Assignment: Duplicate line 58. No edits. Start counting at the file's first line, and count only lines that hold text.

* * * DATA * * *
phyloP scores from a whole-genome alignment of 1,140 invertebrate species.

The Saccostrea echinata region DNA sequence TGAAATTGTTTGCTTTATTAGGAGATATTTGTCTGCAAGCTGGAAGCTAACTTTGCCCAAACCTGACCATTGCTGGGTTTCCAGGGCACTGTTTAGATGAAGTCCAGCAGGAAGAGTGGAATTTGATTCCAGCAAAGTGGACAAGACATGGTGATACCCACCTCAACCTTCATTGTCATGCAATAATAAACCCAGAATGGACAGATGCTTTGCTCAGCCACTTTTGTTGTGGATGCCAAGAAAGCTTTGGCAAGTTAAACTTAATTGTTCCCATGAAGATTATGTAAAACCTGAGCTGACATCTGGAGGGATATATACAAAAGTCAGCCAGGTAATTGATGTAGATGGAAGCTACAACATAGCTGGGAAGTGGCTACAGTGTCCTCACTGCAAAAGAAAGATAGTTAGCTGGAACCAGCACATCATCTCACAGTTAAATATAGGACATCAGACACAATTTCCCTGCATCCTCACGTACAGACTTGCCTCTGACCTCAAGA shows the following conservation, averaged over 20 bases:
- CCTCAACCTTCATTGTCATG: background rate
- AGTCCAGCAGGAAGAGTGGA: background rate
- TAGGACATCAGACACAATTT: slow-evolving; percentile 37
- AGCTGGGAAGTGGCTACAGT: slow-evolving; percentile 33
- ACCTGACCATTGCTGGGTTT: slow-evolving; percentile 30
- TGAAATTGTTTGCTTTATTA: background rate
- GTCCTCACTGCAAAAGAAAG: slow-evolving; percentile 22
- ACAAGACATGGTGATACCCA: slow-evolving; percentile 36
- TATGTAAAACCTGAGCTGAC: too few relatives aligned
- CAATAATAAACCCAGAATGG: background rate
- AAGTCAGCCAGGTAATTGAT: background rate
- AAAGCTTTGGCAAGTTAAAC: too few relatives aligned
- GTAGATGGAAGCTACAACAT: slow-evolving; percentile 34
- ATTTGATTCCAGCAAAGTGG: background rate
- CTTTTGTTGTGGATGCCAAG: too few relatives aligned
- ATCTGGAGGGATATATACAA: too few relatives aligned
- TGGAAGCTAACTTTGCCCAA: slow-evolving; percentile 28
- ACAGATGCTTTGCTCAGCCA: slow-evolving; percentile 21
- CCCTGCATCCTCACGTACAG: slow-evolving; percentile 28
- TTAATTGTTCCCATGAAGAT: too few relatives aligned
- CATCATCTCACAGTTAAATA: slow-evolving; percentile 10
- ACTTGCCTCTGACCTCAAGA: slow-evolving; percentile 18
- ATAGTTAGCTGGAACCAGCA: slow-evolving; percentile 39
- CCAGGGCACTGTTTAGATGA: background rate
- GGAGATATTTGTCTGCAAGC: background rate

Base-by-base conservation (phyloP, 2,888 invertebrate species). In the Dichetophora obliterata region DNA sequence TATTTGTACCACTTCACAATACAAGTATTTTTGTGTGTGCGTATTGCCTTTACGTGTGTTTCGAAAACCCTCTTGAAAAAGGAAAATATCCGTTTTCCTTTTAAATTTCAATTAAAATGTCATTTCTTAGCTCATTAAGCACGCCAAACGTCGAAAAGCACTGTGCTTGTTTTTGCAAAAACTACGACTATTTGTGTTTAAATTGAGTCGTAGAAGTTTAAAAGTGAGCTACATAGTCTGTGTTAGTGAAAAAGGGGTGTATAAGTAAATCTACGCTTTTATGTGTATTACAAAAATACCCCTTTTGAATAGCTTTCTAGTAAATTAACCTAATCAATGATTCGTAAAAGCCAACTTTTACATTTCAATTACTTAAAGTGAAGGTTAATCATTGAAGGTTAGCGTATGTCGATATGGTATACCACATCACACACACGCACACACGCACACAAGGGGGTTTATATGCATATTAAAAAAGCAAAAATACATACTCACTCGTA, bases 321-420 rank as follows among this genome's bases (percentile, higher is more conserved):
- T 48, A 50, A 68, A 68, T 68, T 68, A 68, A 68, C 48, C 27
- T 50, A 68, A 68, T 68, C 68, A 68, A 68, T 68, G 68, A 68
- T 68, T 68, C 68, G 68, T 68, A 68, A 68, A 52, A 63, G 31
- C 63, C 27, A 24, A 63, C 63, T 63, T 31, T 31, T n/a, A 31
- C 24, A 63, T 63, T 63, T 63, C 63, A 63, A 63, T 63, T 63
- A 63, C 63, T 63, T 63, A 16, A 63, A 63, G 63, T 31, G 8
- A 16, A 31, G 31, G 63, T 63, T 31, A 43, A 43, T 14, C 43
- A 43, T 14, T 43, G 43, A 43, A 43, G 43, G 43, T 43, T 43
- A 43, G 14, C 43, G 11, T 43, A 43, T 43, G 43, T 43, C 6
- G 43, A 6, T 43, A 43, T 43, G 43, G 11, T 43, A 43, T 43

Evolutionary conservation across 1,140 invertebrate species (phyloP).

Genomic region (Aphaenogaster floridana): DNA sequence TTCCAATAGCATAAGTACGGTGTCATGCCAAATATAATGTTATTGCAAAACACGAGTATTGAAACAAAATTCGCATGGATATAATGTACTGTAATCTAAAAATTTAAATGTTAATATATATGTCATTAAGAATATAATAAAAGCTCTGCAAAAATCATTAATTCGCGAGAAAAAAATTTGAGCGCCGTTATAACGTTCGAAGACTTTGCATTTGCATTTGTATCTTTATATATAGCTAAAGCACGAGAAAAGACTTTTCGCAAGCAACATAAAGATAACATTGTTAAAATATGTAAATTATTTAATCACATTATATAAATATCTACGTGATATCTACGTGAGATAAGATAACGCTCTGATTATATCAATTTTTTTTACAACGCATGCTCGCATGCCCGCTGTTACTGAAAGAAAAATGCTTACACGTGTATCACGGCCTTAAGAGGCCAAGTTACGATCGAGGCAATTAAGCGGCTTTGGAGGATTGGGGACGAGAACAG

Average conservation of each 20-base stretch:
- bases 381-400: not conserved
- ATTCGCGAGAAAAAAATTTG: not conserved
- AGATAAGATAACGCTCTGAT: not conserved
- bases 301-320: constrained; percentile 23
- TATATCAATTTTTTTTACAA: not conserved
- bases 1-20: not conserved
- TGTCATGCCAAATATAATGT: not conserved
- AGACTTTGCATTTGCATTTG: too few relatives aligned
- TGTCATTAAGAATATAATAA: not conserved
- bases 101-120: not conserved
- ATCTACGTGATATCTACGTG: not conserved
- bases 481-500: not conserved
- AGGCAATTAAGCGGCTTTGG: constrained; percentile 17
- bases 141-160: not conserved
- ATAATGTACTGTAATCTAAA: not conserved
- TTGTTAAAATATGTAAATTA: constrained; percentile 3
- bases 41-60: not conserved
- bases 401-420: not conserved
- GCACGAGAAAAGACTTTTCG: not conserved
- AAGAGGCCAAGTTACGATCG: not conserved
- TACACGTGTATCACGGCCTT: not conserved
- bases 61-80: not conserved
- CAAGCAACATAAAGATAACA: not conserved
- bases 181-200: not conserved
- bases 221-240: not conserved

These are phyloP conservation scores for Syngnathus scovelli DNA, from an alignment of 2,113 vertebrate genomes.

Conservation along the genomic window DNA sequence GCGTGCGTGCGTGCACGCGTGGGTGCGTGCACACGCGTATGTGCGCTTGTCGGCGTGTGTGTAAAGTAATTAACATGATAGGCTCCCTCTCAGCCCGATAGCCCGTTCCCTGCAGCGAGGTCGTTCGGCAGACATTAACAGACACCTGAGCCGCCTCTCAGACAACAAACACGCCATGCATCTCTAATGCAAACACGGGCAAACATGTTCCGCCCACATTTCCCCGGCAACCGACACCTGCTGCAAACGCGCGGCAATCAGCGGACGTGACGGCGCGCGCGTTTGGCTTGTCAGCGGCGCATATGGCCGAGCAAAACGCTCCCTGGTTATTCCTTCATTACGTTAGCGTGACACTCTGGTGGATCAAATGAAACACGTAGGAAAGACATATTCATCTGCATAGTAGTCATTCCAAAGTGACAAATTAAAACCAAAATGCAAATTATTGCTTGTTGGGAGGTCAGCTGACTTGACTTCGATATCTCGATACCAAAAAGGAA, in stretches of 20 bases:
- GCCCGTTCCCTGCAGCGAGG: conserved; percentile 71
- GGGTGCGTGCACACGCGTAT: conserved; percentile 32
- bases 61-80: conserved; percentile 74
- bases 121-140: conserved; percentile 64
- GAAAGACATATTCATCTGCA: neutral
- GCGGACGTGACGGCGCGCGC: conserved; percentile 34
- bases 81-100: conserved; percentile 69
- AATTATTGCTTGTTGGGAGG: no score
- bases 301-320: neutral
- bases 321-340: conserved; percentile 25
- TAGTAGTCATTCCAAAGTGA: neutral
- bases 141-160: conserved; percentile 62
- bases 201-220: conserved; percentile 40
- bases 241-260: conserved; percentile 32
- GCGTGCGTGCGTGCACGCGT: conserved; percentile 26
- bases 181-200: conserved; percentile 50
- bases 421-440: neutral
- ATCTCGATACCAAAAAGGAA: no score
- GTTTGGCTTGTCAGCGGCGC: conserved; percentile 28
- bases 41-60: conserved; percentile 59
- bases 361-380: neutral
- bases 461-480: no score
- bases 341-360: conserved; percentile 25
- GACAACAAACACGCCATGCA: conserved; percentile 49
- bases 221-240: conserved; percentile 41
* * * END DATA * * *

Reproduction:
- bases 41-60: not conserved